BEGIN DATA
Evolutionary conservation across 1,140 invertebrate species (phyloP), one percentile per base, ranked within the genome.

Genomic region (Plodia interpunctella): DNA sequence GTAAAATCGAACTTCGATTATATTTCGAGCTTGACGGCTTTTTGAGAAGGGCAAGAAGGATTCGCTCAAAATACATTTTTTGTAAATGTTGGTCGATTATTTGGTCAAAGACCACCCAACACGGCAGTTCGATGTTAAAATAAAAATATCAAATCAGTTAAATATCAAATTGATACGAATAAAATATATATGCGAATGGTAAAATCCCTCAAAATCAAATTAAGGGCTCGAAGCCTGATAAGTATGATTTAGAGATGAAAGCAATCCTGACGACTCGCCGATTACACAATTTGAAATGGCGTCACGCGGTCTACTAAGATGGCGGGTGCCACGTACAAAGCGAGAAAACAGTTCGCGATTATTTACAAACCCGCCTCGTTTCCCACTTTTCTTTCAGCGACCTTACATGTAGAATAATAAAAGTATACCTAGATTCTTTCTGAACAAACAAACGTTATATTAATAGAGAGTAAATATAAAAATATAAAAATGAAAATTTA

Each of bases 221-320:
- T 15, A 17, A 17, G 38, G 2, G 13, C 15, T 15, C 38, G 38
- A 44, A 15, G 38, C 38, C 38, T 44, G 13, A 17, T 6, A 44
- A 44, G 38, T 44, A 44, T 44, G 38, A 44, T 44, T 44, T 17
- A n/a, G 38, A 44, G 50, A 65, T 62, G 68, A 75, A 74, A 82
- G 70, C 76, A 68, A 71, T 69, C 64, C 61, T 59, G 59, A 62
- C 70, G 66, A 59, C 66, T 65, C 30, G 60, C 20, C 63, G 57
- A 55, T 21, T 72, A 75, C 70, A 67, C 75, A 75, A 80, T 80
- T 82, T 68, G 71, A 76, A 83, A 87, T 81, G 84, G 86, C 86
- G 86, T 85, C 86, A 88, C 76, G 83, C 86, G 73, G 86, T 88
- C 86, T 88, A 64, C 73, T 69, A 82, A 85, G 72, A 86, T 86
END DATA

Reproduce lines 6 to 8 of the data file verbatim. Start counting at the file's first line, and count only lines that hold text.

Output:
- A 44, G 38, T 44, A 44, T 44, G 38, A 44, T 44, T 44, T 17
- A n/a, G 38, A 44, G 50, A 65, T 62, G 68, A 75, A 74, A 82
- G 70, C 76, A 68, A 71, T 69, C 64, C 61, T 59, G 59, A 62